On D-Day, the Squadron performed a  vital role in deceiving German forces as to the true destination of the invasion fleet.

Precision attacks continued with Barnes Wallis’ 12,000lb  “Tallboy” deep penetration bomb, targeting a railway tunnel, U-boat pens, and large V-weapon sites. After completing his 100th operation WgCdr Cheshire relinquished his command to Wg Cdr “Willie” Tait. The autumn of 1944 saw attention turn to the German battleship Tirpitz, which was finally sunk after three operations, one being mounted from Russia.

Dams again featured on the target list, and in October Tallboys dropped from low level breached the KembsBarrage.

The spring of 1945  saw an addition to the Squadron’s arsenal, with the advent of the 22,000  lb Grand Slam. Under the command of Gp Capt Fauquier RCAF the Squadron’s specialist skills and weapons were exploited against railway viaducts and naval targets, culminating in a final operation against Hitler’s Berchtesgaden retreat on April 25, 1945.

Japan’s surrender precluded the Squadron’s participation in Tiger Force, Bomber Command’s contribution to the war in the Far East, and in January 1946 the Squadron was dispatched to India, returning to the UK after four months to commence re-equipment with Avro Lincolns.

The following year saw a goodwill tour of the United States, involving the first direct crossing of the Atlantic by an RAF squadron. January 1952 saw the Squadron re-equip with Canberras. After 10 years of peace, the Squadron again saw action in 1955 with operations against the Communist Terrorists in Malaya.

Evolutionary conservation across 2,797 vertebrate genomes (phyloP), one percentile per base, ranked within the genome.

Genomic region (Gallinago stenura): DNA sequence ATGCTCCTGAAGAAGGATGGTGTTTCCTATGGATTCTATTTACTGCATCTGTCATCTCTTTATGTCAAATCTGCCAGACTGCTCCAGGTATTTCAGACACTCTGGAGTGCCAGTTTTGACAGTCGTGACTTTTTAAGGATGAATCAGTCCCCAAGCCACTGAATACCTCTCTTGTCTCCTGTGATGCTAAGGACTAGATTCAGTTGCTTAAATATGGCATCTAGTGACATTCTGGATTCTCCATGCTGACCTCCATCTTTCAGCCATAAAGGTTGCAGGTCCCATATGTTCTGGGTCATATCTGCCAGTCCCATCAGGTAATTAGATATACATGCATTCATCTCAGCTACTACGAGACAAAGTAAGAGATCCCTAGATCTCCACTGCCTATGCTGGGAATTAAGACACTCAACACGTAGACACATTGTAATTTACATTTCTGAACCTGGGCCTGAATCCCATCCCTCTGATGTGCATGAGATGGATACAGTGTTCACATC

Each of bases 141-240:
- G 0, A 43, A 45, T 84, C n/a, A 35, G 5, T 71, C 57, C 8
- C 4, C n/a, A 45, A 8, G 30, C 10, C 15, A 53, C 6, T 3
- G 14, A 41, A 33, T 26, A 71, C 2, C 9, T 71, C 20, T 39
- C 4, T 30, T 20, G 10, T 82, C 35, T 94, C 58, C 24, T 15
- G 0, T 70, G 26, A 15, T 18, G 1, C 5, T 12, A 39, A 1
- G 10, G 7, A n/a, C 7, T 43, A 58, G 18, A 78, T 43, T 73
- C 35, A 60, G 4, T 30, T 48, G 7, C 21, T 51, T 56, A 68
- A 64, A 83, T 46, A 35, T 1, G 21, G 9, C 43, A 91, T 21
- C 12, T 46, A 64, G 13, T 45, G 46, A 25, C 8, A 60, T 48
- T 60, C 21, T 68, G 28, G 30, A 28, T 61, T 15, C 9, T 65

The Squadron disbanded at the end of 1955 and re-formed on 1 May 1958, again at Scampton, equipped with the Avro Vulcan. As part of V-Force the Squadron’s offensive capability was enhanced in 1963 when it became the first Squadron to become operational with Blue Steel. Reverting back to a low-level conventional role during the 1970s the Squadron’s Vulcans continued to be a familiar sight in the Lincolnshire skies until the Squadron disbanded in December 1981.

Reformed as a Tornado unit at Marham in 1983 the Squadron soon re-confirmed its precision bombing capabilities and in 1984 became the first non-American unit to win not only the Le May but also the Meyer trophies in competition against its American counterparts.

In 1990 the Squadron sent detachments to the Middle East for what was to become the Gulf War 1, where it introduced TIALD laser guidance. After the cease-fire the Squadron crews continued to serve in this theatre, patrolling the Southern “No-Fly” zone. The onset of Operation Iraqi Freedom in March 2003 saw seen the Squadron operational again and on 21 March 2003, exactly 60 years after its formation, the Squadron again had the Honour of introducing the RAF’s latest weapon into operational use – “Storm Shadow” – a conventionally armed stand-off missile capable of precision targeting over a range of up to 175 miles. From 2004 until the Squadron was disbanded in 2014, it was in active Service in Iraq and Afghanistan upholding the Squadron’s enviable reputation for determination and accuracy in the face of fierce resistance.  No 617Squadron will reform in 2018 as the UK’s first Joint Strike Fighter (Lightning II) Squadron at RAF Marham.